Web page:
Every Friday, Baptist Women in Ministry features an interview with an amazing minister on this blog. Today, we are thrilled to interview, Rochelle Rocha Roots. Rochelle IS what a minister looks like!

Rochelle, tell us about your ministry journey and the places and ways you have served and are serving. 

My ministry journey began as a teenager. I grew up in the small town of Robstown, Texas and was rescued by Jesus the summer before my sophomore year of high school. At 15 years old I fell head over heels for my Savior. It is during this time when my dad got saved. He had such a radical transformation. He went from being an angry alcoholic who cussed out our pastor to writing songs about Jesus and singing in the praise team! He recruited me and my three younger siblings into his gospel band and boom, I was in ministry! During this time the Lord gave me a huge hunger for His word that I memorized over 40 scriptures over a few months. That is truly where my discipleship and transformation began. My uncle gave me opportunities to serve in youth ministry, teach Sunday School, lead worship with my family, and even speak in the mid-week service as needed. 

My ministry evolved with my life. After about a year of being married, the Lord called my husband to lead worship at Fellowship of Oso Creek in Corpus Christi where I served in the worship ministry, small groups, and women’s ministry. After six years, we served at New Community Church in Portland, Texas for seven years. I became really involved in women’s ministry and eventually became the Women’s Ministry Director. I coordinated several women’s retreats, bible studies, and events. At the end of 2008 we transitioned to Corpus Christi Christian Fellowship, which is our current church. At CCCF I offer pulpit supply, lead a couples group with my husband, and volunteer in different ways.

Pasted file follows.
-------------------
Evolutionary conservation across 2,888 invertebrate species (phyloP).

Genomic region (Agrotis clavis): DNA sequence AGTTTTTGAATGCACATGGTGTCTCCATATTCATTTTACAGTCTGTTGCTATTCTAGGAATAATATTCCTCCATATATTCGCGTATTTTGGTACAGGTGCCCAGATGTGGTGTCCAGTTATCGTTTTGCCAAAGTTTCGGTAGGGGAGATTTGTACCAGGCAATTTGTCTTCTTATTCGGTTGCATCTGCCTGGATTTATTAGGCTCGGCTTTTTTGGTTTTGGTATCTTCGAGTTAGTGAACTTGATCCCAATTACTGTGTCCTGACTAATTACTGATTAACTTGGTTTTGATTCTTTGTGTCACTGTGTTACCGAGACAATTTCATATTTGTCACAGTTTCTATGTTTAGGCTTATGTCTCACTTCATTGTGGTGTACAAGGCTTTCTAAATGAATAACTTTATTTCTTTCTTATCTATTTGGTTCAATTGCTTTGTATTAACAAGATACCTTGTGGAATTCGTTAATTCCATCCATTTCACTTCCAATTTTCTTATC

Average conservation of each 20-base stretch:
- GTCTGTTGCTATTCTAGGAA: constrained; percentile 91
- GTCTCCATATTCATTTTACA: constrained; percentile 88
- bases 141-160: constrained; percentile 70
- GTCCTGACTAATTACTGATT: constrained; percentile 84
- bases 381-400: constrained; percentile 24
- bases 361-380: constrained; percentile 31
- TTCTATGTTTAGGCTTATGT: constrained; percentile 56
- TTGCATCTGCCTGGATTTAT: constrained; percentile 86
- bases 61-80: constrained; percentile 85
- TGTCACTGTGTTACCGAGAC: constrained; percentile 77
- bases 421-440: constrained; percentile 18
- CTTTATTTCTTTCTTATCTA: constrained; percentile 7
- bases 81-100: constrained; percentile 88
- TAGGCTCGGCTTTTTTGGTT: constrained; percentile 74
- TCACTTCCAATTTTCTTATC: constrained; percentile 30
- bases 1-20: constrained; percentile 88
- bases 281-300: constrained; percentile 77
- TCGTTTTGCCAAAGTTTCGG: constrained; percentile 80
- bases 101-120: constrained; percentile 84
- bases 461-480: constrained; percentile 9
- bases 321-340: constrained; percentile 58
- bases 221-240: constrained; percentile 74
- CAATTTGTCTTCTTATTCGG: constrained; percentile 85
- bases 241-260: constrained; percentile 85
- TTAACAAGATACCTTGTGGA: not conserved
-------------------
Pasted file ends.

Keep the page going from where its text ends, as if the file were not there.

An important season in my life is when God called me to return to college and get my degree. I was speaking across the country and encouraging students to pursue their dreams and  higher education and yet, I had college hours but no degree myself. That’s when the Lord led me to Stark College & Seminary (a Baptist college) and I began my non-traditional educational journey. I started in the undergrad program in 2010 but kept going and graduated with my Master’s in Family Ministry from Logsdon Seminary in 2016. It was hard being a wife, a mother, a full-time employee, a minister, and a full-time student but whatever steps the Lord ordains you to make, He will empower you to take. I am now a part of less than 4% of Latinas who have a graduate degree! Even though I had a speaking ministry of 25 years, I was now equipped with a theological education and it has made a powerful difference in every facet of my life. 

In 2019 I launched Healthy Family Roots ministries (www.healthyfamilyroots.com), which expanded my speaking ministry to include family ministry. My ministry mission is help families have healthy relationships rooted in Christ for the glory of God. 

Currently, I serve in many capacities as a speaker, ministry leader, biblical counselor, mentor and adjunct professor.

What have been your greatest sources of joy in ministry?